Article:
In this stock market and the latest period of new IPOs, there are a lot of people on Wall Street clamoring about where a stock is selling, or its “multiple.” The reference is to the price-to-earnings (P/E) ratio.  While it’s one of the oldest and most frequently used metrics, it can also get you into some trouble if taken out of context.

In this article, we will define the P/E ratio and explain what it is and how you should use it. Although it can reveal important information about a company, it’s also important to understand its limitations when evaluating a company.

## What Is the P/E Ratio?

The P/E ratio measures the relationship between a stock’s price and its earnings, or profits, per share. This is important to investors because a company’s earnings help drive an investor’s return on investing in the stock.

When a company generates significant earnings, over the long term this well help drive the price of a stock higher. This provides a return to investors who buy the stock at a lower price and then sell it at its higher price.

Earnings can also be distributed to investors as dividends. The dividend distributions to shareholders count as income paid out to shareholders, which also represents a return on their investment.

## How to Calculate P/E Ratio

Here is how to calculate a stock’s P/E ratio:

P/E equals price per share divided by earnings per share (EPS).

This formula takes a company’s current stock price and divides it by its last 12 months of earnings per share. This is a trailing P/E because it is looking backward at previous earnings.

Let’s look at Coca-Cola (NYSE: KO), for example. This stock is currently set to open on November 5, 2020, at a price of around \$49.91. Let’s round this number up and say the stock is currently trading at \$50.

The company’s earnings per share over the past year is \$1.93. Let’s round that up to \$2 per share to make it easier. In order to calculate the company’s EPS in this example, we divide \$50 by \$2, which equals 25.

In other words, Coca-Cola is trading at 25 times its earnings. Is this a good P/E ratio? Should you invest in the stock? Well, that depends…

Everyone wants more earnings for every dollar they invest. So in theory, a lower P/E is considered more attractive. But this is not always the case. Here’s why.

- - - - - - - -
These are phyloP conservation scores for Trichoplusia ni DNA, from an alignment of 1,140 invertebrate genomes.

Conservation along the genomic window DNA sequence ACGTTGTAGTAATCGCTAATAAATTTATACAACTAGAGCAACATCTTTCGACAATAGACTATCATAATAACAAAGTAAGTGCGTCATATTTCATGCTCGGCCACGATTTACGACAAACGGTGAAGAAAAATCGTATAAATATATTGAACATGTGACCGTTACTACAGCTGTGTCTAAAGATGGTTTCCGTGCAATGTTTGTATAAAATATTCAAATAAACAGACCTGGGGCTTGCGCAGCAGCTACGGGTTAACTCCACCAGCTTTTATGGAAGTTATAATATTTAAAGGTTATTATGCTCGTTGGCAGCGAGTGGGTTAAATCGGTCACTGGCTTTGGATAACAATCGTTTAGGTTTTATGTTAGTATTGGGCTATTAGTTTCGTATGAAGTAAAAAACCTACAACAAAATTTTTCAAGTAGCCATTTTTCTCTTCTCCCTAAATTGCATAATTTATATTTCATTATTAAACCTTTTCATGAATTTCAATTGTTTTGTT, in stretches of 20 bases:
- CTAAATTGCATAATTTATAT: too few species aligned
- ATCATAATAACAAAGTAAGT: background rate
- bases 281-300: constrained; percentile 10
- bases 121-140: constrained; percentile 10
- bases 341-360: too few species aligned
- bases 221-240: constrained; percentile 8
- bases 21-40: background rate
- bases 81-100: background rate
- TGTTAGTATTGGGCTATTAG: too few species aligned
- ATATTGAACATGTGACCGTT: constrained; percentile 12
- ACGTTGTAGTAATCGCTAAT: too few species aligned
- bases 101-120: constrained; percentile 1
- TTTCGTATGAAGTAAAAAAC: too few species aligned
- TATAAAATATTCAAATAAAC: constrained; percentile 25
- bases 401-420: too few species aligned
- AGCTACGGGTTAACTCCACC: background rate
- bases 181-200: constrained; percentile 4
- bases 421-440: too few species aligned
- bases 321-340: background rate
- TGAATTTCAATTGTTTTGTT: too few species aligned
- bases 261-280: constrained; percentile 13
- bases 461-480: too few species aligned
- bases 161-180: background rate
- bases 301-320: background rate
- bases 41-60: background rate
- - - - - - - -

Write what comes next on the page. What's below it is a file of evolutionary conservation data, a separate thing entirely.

## What Does The P/E Ratio Tell You?

The P/E ratio gives us a clue as to what the market is willing to pay for a company’s earnings. The higher the P/E, the more the market is willing to pay for the company’s earnings – and vice versa.

Some investors interpret a relatively high P/E as overpriced. The best gauge of whether a P/E is high or not is to compare it to similar industry competitors. On the flip side, the market may be bullish about the company’s future and bid up the stock price, leading to a higher P/E.

A company with a relatively low P/E may be overlooked or ignored by the market. This is the ideal prize for value shoppers. But this same position could mean that the market has driven the stock price down because the company just has bad fundamentals.

## Why The Ratio Paints an Incomplete Picture for Investors

The P/E ratio paints an incomplete picture. Here’s why:

1. The P/E ratio usually looks backward. Let’s say one company is able to double its earnings in a few short years while another remains stagnant. The former could be a much better value despite a higher multiple because of its high growth rate. Yet you wouldn’t know this from the single-snapshot picture the P/E provides.
2. The “forward P/E” published by some sources is a better tool. This is because it uses the next year’s expected earnings instead of last year’s earnings. It is forward-looking. But this picture is still limited since it’s just an educated guess at next year’s earnings and could definitely be wrong.
3. Also, remember that accountants can do some creative things with reported earnings. While one company may report a largely honest number, another may be manipulating earnings per share to meet market expectations. As a result, the P/E ratio could be painting a misrepresentation of the company’s true value on the market.

## The Lesson to Be Learned

First of all, P/E ratios need to be placed in a context that gives them meaning in which they’re compared to competitive companies or to an industry average. They mean little isolated from this context.

And maybe most importantly, the P/E ratio should never be the only metric used when trying to determine whether a company is currently overvalued or undervalued. It doesn’t matter if it’s a trailing or a forward P/E. No ratio should be used in isolation for that matter.

The metric becomes more useful if you can get a grasp on just how much in earnings a company will be able to achieve over the coming years. But in order to do this, you’ll need to study the underlying business and understand its margins, scalability and competitive position within the industry.

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So, simply put, the P/E ratio is a helpful metric. But don’t make the common amateur mistake of letting it be a be-all and end-all valuation metric.